We commuted between England and Scotland, and then between England and the Netherlands. We did not manage to get ourselves to the same place until 1995, when we both taught at Warwick. We lived in a piece of a mansion ruined by Cromwell and reconstructed as a farmhouse in the seventeenth century, which strengthened my interest in that period. It was during my time at Warwick that I finally made time to work seriously on my fiction, and became a published novelist. In 2000, we moved to Scotland to teach at Aberdeen and spent fifteen years living in a remote house within sight of a mountain called Bennachie. We are currently in Oxford.

‘Lord Arcas, how is the Work to be achieved?’ asked Andrew. They were talking while sitting together with the king and queen over their first meal of the second day. ‘When I made my attempt, the first and the second stage took more than seven weeks. But my books spoke in riddles of a third, swift way? Secret, and dangerous?’

Arcas nodded. ‘I don’t know if it’s the same, but our way is certainly dangerous and swift, and it doesn’t need your Gresham College cookery. But we do need you, Andrew and Christian. If you’re to wield the stone, you must help with its making, so it will know you and be part of you. We need your goodwill, but above all, I need your changeableness. Humans understand change with every fibre of your being because you’re short-lived and mutable creatures. We leluri are prisoners of our own stability. I know what I must do in the transformation, but my body doesn’t believe it. You must believe it for me. Intentions count for a great deal in the shadow world. My powers aren’t infinite, and much of the strength that I have has to be spent on defending our borders. Ilmatar and I could make the stone together, because her love for me is strong enough to call me back from death, but we can’t both risk ourselves at the same time –– the work carries a risk of destruction, even for leluri. But to help in the Great Work, you must be purified. Your books didn’t tell you to purge the dross from yourself, Andrew, and in that respect, they were gravely in error. You thought of yourself as something apart from the operation, and for this particular Work, that will not do. The Stone is living, in fact, it’s life itself, and it partakes of the character of those who bring it into the created universe.’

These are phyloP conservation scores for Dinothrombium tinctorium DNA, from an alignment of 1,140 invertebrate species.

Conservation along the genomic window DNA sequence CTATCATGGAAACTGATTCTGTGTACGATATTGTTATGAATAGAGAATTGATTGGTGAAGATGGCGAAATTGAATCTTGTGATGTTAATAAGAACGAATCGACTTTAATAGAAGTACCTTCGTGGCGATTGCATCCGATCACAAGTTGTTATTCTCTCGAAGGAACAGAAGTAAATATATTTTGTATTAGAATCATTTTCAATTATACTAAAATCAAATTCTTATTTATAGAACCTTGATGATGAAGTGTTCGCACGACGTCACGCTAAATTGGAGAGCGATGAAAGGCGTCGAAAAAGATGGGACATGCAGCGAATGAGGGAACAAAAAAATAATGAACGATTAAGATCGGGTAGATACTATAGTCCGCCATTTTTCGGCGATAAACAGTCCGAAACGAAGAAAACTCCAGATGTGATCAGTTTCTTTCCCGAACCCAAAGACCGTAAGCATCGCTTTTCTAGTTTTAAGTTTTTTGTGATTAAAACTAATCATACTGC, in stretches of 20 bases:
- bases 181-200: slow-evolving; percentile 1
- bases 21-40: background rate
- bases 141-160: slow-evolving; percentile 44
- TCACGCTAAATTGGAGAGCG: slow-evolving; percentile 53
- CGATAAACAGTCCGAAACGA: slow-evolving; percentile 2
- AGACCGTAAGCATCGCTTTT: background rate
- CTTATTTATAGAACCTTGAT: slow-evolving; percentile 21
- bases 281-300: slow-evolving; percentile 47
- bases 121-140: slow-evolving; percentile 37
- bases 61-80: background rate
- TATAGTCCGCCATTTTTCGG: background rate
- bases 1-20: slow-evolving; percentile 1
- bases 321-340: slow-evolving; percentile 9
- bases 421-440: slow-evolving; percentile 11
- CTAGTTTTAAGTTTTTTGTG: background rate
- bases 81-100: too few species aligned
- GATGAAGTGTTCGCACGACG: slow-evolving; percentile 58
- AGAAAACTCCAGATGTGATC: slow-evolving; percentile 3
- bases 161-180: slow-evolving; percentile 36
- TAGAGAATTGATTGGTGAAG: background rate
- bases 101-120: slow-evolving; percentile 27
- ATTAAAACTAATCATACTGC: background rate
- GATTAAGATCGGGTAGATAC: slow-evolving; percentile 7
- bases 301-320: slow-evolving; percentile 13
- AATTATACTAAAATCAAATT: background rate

Dark corners of the land

Saturday, 24 December 2016

A few days ago, I had a chance to visit the Wye valley, which is where an important part of this novel is set, heading for Hay on Wye. In the seventeenth century, it really must have been incredibly remote, because it’s extremely remote even now. It’s one of the most secretive counties in England, because it’s hilly, with huge, tall old trees. Most of the time you can’t see where you’re going. The…


Monday, 5 December 2016